Uttarakhand’s first radio-collared leopard found crossing Ganga near Haridwar
This leopard found swimming and crossing the Ganga was radio-collared in the last week of September in Haridwar forest division. The chief wildlife warden said that the leopard might have crossed the river in search of prey.Updated: Oct 21, 2020, 00:52 IST
After the Uttarakhand forest department started monitoring leopards via radio-collaring recently, the first radio-collared leopard has been found to be swimming and crossing the Ganga River near Haridwar in the search of prey, which has surprised wildlife officials.
Chief wildlife warden JS Suhag said, “We recently witnessed the first radio-collared leopard swimming and crossing the Ganga River in Haridwar forest division. It was a pleasant surprise for us. By radio-collaring the animal, we want to study the nature of the leopard, the areas it moves around, how much time it spends in what type of area, around what time it moves and habitat that the animal prefers.”
The Uttarakhand forest department has started radio-collaring leopards to study their movement pattern and behaviour. Two leopards have been successfully radio-collared in the state in Haridwar and Narendra Nagar forest divisions since the last week of September.
This leopard found swimming and crossing the Ganga was radio-collared in the last week of September in Haridwar forest division. The chief wildlife warden said that the leopard might have crossed the river in search of prey.
On Tuesday, the chief wildlife warden informed that a second leopard was successfully radio-collared in Tehri Garhwal district.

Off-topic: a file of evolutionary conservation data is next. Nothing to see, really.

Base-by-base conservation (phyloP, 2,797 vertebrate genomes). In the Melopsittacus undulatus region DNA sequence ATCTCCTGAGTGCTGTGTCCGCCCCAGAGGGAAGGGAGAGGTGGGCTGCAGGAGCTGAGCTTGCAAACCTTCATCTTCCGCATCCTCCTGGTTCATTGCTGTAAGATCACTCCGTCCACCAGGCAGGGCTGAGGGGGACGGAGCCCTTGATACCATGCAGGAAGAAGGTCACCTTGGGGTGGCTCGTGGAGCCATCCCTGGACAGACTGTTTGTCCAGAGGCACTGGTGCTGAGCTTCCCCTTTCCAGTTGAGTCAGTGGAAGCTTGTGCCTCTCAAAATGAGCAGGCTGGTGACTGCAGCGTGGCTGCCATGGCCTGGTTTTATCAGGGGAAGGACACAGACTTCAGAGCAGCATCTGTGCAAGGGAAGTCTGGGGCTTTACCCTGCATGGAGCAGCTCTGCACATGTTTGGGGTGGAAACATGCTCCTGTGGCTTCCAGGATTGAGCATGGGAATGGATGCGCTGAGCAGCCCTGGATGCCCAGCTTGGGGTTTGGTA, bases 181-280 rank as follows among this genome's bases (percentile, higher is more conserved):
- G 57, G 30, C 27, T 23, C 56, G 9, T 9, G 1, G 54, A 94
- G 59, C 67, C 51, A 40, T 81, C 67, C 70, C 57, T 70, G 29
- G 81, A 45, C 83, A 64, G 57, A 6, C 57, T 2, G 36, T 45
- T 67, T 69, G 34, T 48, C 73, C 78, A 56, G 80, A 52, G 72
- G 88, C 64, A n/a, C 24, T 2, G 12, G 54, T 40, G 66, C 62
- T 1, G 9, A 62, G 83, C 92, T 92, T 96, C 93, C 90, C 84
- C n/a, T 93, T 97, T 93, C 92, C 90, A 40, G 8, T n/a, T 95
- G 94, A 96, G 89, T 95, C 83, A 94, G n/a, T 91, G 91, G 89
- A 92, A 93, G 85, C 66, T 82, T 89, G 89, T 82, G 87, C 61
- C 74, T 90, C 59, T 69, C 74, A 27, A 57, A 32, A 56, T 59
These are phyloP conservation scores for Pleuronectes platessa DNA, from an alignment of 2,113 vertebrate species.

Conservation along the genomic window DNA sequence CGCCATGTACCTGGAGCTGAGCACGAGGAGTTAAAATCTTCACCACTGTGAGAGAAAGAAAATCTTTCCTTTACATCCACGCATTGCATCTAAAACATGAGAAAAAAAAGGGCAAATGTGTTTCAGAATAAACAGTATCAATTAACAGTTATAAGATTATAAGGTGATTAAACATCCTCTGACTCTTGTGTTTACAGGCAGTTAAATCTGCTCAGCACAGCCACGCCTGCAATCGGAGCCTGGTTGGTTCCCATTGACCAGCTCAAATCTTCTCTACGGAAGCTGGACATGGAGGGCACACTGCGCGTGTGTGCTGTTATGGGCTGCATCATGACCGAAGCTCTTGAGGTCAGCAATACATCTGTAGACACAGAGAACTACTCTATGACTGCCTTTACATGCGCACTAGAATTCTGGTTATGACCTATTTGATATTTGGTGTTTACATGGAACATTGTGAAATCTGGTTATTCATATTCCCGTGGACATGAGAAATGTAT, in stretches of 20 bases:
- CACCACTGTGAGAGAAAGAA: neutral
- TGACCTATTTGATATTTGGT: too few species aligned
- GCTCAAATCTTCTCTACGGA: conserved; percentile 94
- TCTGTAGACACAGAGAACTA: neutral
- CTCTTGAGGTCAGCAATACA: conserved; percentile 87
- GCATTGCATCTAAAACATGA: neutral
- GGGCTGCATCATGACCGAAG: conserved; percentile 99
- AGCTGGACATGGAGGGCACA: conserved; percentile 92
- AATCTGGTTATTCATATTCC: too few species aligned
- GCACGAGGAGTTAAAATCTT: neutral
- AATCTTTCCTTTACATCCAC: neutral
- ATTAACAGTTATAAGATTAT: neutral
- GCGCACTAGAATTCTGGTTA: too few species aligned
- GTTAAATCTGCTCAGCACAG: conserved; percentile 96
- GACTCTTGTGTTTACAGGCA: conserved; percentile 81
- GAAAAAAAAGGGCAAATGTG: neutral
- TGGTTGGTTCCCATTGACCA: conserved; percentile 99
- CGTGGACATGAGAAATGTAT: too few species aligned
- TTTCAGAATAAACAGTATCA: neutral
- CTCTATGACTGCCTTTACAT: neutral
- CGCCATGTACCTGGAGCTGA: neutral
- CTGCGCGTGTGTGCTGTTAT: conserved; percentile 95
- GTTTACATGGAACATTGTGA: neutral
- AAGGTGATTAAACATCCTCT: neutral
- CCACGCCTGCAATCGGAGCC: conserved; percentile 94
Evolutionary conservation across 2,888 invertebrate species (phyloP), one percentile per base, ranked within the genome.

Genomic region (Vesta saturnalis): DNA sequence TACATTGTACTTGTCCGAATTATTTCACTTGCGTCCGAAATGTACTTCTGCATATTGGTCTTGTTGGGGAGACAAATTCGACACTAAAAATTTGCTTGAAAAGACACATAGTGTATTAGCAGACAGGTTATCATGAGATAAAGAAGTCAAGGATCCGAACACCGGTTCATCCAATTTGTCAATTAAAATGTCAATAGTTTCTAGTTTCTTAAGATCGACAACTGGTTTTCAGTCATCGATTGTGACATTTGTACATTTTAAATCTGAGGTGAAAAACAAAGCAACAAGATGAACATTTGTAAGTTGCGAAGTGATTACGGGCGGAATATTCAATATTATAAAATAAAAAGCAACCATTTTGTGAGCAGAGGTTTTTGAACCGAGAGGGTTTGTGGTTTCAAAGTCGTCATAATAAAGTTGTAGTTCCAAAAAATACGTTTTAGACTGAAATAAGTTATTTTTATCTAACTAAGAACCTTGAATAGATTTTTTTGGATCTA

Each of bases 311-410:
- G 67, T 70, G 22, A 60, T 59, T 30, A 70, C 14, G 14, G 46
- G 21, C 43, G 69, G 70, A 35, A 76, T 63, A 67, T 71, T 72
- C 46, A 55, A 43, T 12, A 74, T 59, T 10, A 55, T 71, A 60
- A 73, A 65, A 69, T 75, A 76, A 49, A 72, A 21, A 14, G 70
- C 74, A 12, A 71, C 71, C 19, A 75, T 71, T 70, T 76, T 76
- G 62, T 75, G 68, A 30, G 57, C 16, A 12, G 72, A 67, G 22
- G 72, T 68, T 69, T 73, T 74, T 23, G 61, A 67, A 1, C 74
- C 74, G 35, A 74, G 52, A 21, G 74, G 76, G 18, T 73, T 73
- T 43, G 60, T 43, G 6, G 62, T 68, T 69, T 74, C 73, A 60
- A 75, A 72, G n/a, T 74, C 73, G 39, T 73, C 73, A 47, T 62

“Radio collaring of a second leopard was done after examining the health parameters of the animal by a team of the state forest department and Wildlife Institute of India. We checked the functionality of the radio collar took the animal deep inside the jungle in the night around 11:00 pm on Monday and released it. The signals are clear and are being tracked,” said Suhag.
The chief wildlife warden further said that a total of 15 leopards are being radio-collared in different areas of the state, predominantly the Rajaji landscape.
According to Neeraj Sharma, divisional forest officer (DFO) Haridwar division said, “This is the first time we have documented a leopard crossing the Ganga though radio-collaring. We are keeping a target of five leopards each from Haridwar and Dehradun forest divisions and another five from the Rajaji Tiger Reserve for radio-collaring and studying their behaviour. After learning about their movement, we will be able to form better strategies on how to reduce the man-leopard conflict.”
AG Ansari, state-based wildlife expert said that leopards are known to be ace swimmers.
“Leopards are ace swimmers and cross rivers in search of prey. From the Sundarban region, there are records of leopards swimming across water bodies crossing distances of three to five kilometres,” said Ansari.